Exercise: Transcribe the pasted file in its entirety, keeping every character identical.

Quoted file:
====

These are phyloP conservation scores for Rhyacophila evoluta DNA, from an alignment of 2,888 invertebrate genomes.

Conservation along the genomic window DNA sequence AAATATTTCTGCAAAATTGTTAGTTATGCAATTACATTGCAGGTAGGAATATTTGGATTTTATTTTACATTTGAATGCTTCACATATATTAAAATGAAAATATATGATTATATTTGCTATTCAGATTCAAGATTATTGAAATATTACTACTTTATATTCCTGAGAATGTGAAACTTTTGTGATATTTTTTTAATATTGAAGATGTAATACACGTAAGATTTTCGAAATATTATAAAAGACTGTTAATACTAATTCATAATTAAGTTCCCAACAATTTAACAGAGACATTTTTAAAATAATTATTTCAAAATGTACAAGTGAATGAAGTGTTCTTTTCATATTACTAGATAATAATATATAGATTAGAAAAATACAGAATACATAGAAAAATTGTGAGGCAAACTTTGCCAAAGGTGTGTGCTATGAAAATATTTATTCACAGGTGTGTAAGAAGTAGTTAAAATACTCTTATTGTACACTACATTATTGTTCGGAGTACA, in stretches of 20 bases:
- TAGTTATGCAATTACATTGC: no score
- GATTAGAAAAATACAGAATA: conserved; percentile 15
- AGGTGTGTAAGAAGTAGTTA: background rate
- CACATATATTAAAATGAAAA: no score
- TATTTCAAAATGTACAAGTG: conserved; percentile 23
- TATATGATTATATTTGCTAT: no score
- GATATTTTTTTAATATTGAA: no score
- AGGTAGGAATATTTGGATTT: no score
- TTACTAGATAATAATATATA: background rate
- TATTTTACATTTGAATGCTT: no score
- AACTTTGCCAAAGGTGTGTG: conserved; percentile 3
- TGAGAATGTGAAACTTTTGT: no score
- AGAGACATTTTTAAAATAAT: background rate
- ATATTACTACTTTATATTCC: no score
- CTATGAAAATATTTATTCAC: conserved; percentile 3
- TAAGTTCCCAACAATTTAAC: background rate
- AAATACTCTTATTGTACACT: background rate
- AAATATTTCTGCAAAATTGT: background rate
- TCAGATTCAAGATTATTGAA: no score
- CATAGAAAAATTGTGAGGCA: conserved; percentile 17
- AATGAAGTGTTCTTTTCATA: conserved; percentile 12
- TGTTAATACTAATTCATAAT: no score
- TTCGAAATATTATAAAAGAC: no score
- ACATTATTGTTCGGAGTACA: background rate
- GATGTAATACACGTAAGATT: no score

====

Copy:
These are phyloP conservation scores for Rhyacophila evoluta DNA, from an alignment of 2,888 invertebrate genomes.

Conservation along the genomic window DNA sequence AAATATTTCTGCAAAATTGTTAGTTATGCAATTACATTGCAGGTAGGAATATTTGGATTTTATTTTACATTTGAATGCTTCACATATATTAAAATGAAAATATATGATTATATTTGCTATTCAGATTCAAGATTATTGAAATATTACTACTTTATATTCCTGAGAATGTGAAACTTTTGTGATATTTTTTTAATATTGAAGATGTAATACACGTAAGATTTTCGAAATATTATAAAAGACTGTTAATACTAATTCATAATTAAGTTCCCAACAATTTAACAGAGACATTTTTAAAATAATTATTTCAAAATGTACAAGTGAATGAAGTGTTCTTTTCATATTACTAGATAATAATATATAGATTAGAAAAATACAGAATACATAGAAAAATTGTGAGGCAAACTTTGCCAAAGGTGTGTGCTATGAAAATATTTATTCACAGGTGTGTAAGAAGTAGTTAAAATACTCTTATTGTACACTACATTATTGTTCGGAGTACA, in stretches of 20 bases:
- TAGTTATGCAATTACATTGC: no score
- GATTAGAAAAATACAGAATA: conserved; percentile 15
- AGGTGTGTAAGAAGTAGTTA: background rate
- CACATATATTAAAATGAAAA: no score
- TATTTCAAAATGTACAAGTG: conserved; percentile 23
- TATATGATTATATTTGCTAT: no score
- GATATTTTTTTAATATTGAA: no score
- AGGTAGGAATATTTGGATTT: no score
- TTACTAGATAATAATATATA: background rate
- TATTTTACATTTGAATGCTT: no score
- AACTTTGCCAAAGGTGTGTG: conserved; percentile 3
- TGAGAATGTGAAACTTTTGT: no score
- AGAGACATTTTTAAAATAAT: background rate
- ATATTACTACTTTATATTCC: no score
- CTATGAAAATATTTATTCAC: conserved; percentile 3
- TAAGTTCCCAACAATTTAAC: background rate
- AAATACTCTTATTGTACACT: background rate
- AAATATTTCTGCAAAATTGT: background rate
- TCAGATTCAAGATTATTGAA: no score
- CATAGAAAAATTGTGAGGCA: conserved; percentile 17
- AATGAAGTGTTCTTTTCATA: conserved; percentile 12
- TGTTAATACTAATTCATAAT: no score
- TTCGAAATATTATAAAAGAC: no score
- ACATTATTGTTCGGAGTACA: background rate
- GATGTAATACACGTAAGATT: no score